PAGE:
• One accused, one file: We should have a central and modern database with an access to an accused persons history and file. Currently, judicial officers simply have to guess what persons a priors actually involve based on a system developed in the early 80s called LEAP. It is often impossible to access all briefs for allegations of the offences that an accused is facing. A surprising amount of decisions made in the courts are ones that are not fully informed of the facts and risks. This leads to distrustful judicial officers, who almost always feel dissatisfied with the lack of information available to them. Defence lawyers nearly always have to conduct an enquiry as to the true nature of the risks and facts when presented with a bail application scenario. Overworked prosecutors almost never have the information they need to prosecute their case. We should level the playing field for all with free ranging access to all pertinent information. Why couldn’t the criminal justice system have access to a collated database that held police summaries, correction reports, psychiatric history, intervention orders and the like? Access could be granted once you begin acting for a particular accused. As a tech-savvy lawyer I recoil in horror at the antiquated system the courts and police have to deal with. I should be able to click on a person’s prior from the last two years and access the amended police summary, the corrections report, the psychiatric reports and the CISP reports. If I want to argue that the CCTV identification evidence is weak, I should be able to say to the Magistrate “let’s take a look at 19:20 on the CCTV footage. You cannot see his face!” All then the Magistrate, prosecutor and myself would have to do is click on the current file, the current allegations and then the CCTV evidence. The Magistrate can then make an informed decision based on the strength of the evidence. It is frankly astounding that this doesn’t occur. Make no mistake, innocent people wait in custody for weeks or months on charges that are ultimately unable to be proved.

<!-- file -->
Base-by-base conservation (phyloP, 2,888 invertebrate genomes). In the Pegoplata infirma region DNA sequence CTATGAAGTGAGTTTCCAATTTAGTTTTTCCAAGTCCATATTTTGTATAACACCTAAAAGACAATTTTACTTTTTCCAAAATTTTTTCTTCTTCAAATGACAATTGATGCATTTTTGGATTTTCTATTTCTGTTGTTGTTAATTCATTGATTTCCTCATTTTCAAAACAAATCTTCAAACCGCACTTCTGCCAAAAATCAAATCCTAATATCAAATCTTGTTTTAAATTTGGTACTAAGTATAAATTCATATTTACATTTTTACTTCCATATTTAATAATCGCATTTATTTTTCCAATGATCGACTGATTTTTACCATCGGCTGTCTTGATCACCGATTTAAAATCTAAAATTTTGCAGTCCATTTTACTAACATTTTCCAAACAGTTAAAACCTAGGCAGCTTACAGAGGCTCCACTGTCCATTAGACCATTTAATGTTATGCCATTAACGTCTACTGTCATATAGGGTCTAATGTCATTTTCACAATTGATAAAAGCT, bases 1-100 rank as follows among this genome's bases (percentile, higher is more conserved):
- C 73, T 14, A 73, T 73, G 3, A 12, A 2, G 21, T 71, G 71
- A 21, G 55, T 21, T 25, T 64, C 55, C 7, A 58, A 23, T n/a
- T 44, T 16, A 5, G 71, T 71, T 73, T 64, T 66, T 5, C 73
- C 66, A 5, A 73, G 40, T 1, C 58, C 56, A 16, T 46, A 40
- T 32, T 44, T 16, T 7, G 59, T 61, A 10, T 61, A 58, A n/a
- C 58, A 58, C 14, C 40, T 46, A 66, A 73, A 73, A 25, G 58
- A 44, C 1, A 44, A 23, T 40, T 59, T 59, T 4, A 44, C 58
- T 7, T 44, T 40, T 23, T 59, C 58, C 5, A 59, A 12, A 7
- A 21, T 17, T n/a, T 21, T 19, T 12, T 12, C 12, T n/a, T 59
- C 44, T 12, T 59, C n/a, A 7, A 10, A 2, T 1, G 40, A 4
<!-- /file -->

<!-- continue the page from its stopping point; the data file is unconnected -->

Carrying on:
• Treatment beginning from the time of arrest: We should have mental health and CISP clinicians available at the time of arrest at every police station. I cannot emphasise this enough, as it would make for a much safer community. Frontline access to drug rehabilitation services and psychiatric intervention would substantially alleviate the risk factors of people committing crimes immediately post-release. This is an idea that I stole in court from Her Honour Magistrate Popovic. It’s a good one and Her Honour should know, she invented CISP. CISP is much cheaper per potential prisoner than remanding them in custody. [Important note:] As of today it seems that there is a promised ‘increase’ in funding for the CISP program. More on this when it comes to light.